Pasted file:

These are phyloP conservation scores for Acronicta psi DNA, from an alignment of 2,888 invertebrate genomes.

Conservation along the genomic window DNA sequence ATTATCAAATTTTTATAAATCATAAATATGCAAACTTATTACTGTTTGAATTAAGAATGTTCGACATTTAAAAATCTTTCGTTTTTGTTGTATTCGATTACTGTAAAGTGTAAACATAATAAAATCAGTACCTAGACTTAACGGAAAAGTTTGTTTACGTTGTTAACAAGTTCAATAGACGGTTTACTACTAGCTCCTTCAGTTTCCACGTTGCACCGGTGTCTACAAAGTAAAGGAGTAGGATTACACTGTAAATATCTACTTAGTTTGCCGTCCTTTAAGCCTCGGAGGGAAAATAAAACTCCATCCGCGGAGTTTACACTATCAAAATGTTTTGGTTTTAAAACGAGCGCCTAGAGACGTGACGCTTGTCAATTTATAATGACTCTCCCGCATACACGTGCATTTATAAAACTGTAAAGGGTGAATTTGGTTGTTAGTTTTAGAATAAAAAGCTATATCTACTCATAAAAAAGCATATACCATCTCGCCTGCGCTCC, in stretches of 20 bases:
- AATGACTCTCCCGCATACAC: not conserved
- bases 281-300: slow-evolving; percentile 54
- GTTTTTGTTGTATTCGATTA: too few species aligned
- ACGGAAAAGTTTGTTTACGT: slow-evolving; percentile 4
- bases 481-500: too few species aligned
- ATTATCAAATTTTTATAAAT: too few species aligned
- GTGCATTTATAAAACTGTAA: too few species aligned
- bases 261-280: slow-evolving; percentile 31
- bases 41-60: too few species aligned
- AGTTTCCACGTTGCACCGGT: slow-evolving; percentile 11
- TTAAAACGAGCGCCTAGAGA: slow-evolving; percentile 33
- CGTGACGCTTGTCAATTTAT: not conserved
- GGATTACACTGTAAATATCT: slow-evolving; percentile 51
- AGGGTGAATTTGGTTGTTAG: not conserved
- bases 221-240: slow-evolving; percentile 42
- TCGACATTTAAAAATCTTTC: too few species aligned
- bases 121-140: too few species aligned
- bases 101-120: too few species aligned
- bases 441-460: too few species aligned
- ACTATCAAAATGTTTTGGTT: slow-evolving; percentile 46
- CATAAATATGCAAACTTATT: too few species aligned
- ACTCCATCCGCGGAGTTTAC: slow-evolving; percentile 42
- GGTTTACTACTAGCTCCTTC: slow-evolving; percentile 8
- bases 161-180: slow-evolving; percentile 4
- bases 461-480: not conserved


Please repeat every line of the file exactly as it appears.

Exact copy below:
These are phyloP conservation scores for Acronicta psi DNA, from an alignment of 2,888 invertebrate genomes.

Conservation along the genomic window DNA sequence ATTATCAAATTTTTATAAATCATAAATATGCAAACTTATTACTGTTTGAATTAAGAATGTTCGACATTTAAAAATCTTTCGTTTTTGTTGTATTCGATTACTGTAAAGTGTAAACATAATAAAATCAGTACCTAGACTTAACGGAAAAGTTTGTTTACGTTGTTAACAAGTTCAATAGACGGTTTACTACTAGCTCCTTCAGTTTCCACGTTGCACCGGTGTCTACAAAGTAAAGGAGTAGGATTACACTGTAAATATCTACTTAGTTTGCCGTCCTTTAAGCCTCGGAGGGAAAATAAAACTCCATCCGCGGAGTTTACACTATCAAAATGTTTTGGTTTTAAAACGAGCGCCTAGAGACGTGACGCTTGTCAATTTATAATGACTCTCCCGCATACACGTGCATTTATAAAACTGTAAAGGGTGAATTTGGTTGTTAGTTTTAGAATAAAAAGCTATATCTACTCATAAAAAAGCATATACCATCTCGCCTGCGCTCC, in stretches of 20 bases:
- AATGACTCTCCCGCATACAC: not conserved
- bases 281-300: slow-evolving; percentile 54
- GTTTTTGTTGTATTCGATTA: too few species aligned
- ACGGAAAAGTTTGTTTACGT: slow-evolving; percentile 4
- bases 481-500: too few species aligned
- ATTATCAAATTTTTATAAAT: too few species aligned
- GTGCATTTATAAAACTGTAA: too few species aligned
- bases 261-280: slow-evolving; percentile 31
- bases 41-60: too few species aligned
- AGTTTCCACGTTGCACCGGT: slow-evolving; percentile 11
- TTAAAACGAGCGCCTAGAGA: slow-evolving; percentile 33
- CGTGACGCTTGTCAATTTAT: not conserved
- GGATTACACTGTAAATATCT: slow-evolving; percentile 51
- AGGGTGAATTTGGTTGTTAG: not conserved
- bases 221-240: slow-evolving; percentile 42
- TCGACATTTAAAAATCTTTC: too few species aligned
- bases 121-140: too few species aligned
- bases 101-120: too few species aligned
- bases 441-460: too few species aligned
- ACTATCAAAATGTTTTGGTT: slow-evolving; percentile 46
- CATAAATATGCAAACTTATT: too few species aligned
- ACTCCATCCGCGGAGTTTAC: slow-evolving; percentile 42
- GGTTTACTACTAGCTCCTTC: slow-evolving; percentile 8
- bases 161-180: slow-evolving; percentile 4
- bases 461-480: not conserved